Archive | Higher Ground

Here’s a good cause for Christmas

ferguson-library

I believe so deeply in the ability of libraries to affect a child’s life, and it’s one reason I was so happy to give to this cause. (Like my mother, I’m a sucker for anything that helps kids.) I was thrilled to see this in my inbox this morning. What wonderful news! I hope you’ll think about donating:

Two years ago, we at the Ferguson Municipal Public Library were doing everything we could think of to help the people of Ferguson, Missouri at a time of overwhelming need. You cared enough to notice, and cared enough to help. You recognized the special role we, as a library, can play in helping our community heal, and in bringing our community together. You were one of nearly 12,000 people who gave $10, $20, $40 or more, resulting in $450,000 of donations, all told.  That was more than our yearly budget!  There is a well of gratitude in me that I cannot begin to express.  Thank you.

But you’ll want to know some specifics.  The first thing I did was hire a Children’s Services and Programming Librarian, Amy Randazzo, and she greatly increased our capacity to build responsive programs for Ferguson.  That’s exactly what we needed!  We increased our programming budget more than ten-fold, and now can target specific needs.   Some of our best work includes, of course, opening up the library as a school in August of 2014 for a week, when the local schools were shut down.  We found out then what kind of library we wanted to be, and have been chasing that vision ever since.  When we saw the people of Ferguson needed to be able to tell their stories without a media filter, and that future historians would need those stories, we worked with Storycorps to record and archive the unedited voices of our people.  When we saw the need for tough, informed conversations about race, we hosted the Readings on Race book club, because when different groups are talking past each other, each with their own language and set of facts, a book provides common language and shared facts.  When we saw the need for young adults to have more and varied economic opportunities, we began holding computer programming classes, robotics classes, and any other program we can think of that leads to practical skills and, eventually, jobs.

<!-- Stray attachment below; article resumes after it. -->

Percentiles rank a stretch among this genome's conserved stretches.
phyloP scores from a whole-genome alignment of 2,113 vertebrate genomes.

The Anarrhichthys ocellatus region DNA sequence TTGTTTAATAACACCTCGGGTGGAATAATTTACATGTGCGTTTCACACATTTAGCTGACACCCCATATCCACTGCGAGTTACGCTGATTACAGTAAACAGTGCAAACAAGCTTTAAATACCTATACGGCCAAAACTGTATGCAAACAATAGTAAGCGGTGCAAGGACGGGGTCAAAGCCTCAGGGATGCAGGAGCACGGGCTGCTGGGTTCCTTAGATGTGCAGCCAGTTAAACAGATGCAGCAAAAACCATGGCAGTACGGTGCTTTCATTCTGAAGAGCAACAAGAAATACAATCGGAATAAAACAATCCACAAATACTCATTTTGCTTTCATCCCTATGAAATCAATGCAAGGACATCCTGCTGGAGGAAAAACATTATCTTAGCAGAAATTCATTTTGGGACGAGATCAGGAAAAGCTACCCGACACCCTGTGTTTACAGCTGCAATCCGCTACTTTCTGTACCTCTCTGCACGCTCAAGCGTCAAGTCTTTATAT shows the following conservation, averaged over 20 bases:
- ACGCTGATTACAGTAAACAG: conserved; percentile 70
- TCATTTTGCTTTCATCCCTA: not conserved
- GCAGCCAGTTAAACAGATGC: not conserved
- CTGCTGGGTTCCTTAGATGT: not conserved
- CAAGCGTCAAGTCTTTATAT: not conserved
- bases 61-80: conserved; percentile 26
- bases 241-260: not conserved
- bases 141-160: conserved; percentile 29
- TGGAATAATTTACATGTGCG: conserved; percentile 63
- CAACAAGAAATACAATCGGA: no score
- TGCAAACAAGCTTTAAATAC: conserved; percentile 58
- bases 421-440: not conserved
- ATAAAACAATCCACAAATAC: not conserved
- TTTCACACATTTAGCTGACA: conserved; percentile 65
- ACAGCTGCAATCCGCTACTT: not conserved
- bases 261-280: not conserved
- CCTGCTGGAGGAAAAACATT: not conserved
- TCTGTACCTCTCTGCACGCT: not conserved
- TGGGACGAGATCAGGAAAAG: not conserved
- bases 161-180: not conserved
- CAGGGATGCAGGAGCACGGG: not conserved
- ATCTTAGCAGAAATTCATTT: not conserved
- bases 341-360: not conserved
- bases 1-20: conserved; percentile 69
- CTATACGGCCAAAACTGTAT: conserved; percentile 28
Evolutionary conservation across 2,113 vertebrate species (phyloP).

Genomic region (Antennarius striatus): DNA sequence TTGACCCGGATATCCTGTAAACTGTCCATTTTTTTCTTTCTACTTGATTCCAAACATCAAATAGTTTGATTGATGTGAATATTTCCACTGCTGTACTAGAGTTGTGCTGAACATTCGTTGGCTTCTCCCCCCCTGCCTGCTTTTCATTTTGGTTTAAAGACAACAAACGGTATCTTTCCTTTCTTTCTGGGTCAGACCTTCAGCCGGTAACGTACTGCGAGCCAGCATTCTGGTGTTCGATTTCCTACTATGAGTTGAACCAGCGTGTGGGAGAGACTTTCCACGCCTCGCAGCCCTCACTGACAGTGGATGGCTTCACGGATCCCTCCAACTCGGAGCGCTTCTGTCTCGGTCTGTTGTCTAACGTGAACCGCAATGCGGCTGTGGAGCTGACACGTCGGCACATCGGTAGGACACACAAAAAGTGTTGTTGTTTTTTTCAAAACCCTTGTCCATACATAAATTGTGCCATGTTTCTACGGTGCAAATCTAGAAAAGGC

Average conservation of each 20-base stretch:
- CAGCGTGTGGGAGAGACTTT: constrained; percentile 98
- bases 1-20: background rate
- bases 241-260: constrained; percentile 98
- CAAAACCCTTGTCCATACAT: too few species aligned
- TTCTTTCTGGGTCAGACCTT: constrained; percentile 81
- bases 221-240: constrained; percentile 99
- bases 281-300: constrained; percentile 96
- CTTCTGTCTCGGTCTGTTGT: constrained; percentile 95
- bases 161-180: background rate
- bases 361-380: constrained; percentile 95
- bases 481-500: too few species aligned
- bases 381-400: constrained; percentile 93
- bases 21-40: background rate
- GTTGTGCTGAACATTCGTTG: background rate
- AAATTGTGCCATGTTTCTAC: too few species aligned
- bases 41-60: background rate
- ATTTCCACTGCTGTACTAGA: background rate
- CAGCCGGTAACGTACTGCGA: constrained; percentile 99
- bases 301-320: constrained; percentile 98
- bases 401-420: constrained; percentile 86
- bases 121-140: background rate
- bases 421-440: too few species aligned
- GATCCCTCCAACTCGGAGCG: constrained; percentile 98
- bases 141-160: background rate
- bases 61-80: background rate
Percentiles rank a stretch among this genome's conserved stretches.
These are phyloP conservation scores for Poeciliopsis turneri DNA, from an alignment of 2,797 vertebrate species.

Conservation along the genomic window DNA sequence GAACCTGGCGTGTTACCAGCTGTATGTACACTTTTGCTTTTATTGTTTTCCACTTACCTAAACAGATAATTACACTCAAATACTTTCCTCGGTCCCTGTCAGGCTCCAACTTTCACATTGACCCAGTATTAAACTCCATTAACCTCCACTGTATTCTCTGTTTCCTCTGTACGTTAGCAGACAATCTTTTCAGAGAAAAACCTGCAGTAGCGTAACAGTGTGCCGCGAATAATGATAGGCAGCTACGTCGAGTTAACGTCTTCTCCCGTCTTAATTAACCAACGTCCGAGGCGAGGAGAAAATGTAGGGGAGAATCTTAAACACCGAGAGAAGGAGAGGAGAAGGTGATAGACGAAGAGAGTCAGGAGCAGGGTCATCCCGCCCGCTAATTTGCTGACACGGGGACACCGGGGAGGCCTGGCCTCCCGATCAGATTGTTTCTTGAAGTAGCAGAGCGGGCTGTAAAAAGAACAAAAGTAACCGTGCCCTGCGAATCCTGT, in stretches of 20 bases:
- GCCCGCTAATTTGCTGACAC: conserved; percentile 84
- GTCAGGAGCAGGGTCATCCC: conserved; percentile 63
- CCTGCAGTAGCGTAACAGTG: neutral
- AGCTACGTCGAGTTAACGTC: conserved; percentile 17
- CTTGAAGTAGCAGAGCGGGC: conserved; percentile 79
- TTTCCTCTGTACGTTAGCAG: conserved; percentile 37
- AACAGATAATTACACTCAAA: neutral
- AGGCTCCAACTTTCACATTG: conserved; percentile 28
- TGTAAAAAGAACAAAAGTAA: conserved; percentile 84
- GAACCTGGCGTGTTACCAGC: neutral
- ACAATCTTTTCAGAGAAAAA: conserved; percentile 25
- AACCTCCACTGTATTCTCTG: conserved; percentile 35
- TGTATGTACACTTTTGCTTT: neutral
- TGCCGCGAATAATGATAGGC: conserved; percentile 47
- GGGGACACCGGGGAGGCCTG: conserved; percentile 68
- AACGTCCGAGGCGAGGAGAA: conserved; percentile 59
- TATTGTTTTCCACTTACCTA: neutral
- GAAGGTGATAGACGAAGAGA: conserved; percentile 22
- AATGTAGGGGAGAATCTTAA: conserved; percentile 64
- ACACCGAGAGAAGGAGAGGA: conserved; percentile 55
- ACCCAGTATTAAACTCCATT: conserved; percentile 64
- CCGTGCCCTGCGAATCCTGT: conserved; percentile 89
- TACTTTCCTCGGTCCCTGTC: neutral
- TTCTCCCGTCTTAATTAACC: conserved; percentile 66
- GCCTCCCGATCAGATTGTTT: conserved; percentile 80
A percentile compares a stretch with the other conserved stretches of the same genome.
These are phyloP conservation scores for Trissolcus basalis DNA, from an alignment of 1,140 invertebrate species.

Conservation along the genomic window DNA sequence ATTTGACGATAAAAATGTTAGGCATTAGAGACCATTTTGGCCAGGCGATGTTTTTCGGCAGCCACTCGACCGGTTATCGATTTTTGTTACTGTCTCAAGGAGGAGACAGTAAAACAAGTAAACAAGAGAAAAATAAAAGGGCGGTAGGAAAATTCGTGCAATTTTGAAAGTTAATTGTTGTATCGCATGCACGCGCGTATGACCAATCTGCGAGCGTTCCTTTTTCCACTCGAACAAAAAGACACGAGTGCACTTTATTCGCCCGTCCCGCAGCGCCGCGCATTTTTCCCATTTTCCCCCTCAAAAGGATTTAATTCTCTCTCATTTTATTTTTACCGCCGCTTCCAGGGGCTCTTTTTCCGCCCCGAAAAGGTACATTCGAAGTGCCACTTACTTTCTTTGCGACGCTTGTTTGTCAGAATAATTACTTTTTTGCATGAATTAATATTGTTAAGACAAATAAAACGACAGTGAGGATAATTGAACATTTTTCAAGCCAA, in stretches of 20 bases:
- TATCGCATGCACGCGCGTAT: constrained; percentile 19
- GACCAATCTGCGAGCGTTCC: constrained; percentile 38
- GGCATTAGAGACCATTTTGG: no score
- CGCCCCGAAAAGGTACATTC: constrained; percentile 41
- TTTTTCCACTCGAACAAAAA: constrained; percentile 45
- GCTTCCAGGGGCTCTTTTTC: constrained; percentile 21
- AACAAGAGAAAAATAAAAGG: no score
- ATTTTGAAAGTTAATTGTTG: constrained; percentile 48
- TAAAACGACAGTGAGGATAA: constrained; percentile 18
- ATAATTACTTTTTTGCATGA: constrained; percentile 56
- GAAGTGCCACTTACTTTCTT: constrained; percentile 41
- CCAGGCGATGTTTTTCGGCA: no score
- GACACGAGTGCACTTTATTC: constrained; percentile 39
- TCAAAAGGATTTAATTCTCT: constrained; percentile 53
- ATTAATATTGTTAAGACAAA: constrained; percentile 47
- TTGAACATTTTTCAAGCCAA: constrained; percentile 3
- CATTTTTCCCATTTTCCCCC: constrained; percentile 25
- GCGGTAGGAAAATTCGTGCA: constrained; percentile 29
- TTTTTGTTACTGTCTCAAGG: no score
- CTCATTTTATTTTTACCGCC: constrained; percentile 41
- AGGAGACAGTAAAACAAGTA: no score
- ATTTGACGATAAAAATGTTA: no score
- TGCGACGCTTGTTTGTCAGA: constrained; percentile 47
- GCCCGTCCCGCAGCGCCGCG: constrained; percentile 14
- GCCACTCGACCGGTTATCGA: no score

You changed what kind of library we are.  We were struggling, frankly, when I started on July 1, 2014.  My predecessor had watched her tax-based funding drop dramatically with the housing market, and Ferguson was on the slow end of that recovery.  No more full time staff, almost no programming, and a community with real, tangible needs that a library could meet.  Your donations helped us blossom, growing into a library that worked hard to meet those needs.  For the last two years, we have been blessed with the chance to be a different sort of library.  We are now community focused, with lots of programming, and responsive, with the freedom to run with ideas that help our people.  That is all thanks to you.

We’ve also used those funds to increase our capacity to help our people.  Among our own staff, we turned part time jobs into full time jobs, opening up positions for a full-time Circulation Librarian and a full-time Cataloger.  With a donation from HP and help from a grant, we replaced our PCs that were – literally – held together with duct tape and wire, and expanded our capacity more than twice over in the process.  Your donation also allowed us to address needs that were 20 years overdue.  We put in handicapped-accessible doors, finally, and they are beautiful and slidey and wonderfully welcoming.  We got new carpet – yay! – that is so much more inviting than the (frankly dangerous) patchwork of worn and ripped carpet we had before.  We updated the once-grungy bathrooms with a unique design that specifically addresses the particular challenges of serving the public, a design I hope other public organizations might notice and find useful.  And, we replaced some 20+ year old HVAC units.

That’s a little sampling of what we’ve done with the money you gave us.  We account for every penny.  We agonize over how to make the best use of it.  We use it to increase our capacity to serve our people.  Libraries are like that.

We continue to do the best we can for our community, and we have you to thank for that.  Thank you, thank you, thank you!  Again, you are amazing!

We’ve made an updated video that I hope you’ll watch, so you can see what we’ve been up to in vivid, camera-that-came-with-my-phone quality, at

Now (yes, you knew this was coming), we want you to help us again.  We are looking at that donation money running out, and we want to extend our expanded capacity as long as we can.  We are an independent library, not part of the city government, so we have to find our own opportunities to sustain the library.  Therefore, we’re seeking resources from many sources, and that includes asking you for help.  We know that you understand the importance of our little library, and the work we have done for the people of Ferguson.  Please do help us keep this work going, if you can afford to, at http://tinyurl.com/FMPLDonation (our Paypal Donation link).  Thank you.

Scott Bonner

Director, Ferguson Municipal Public Library

2015 Library of the Year

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Jail Guitar Door

This sounds like a great project: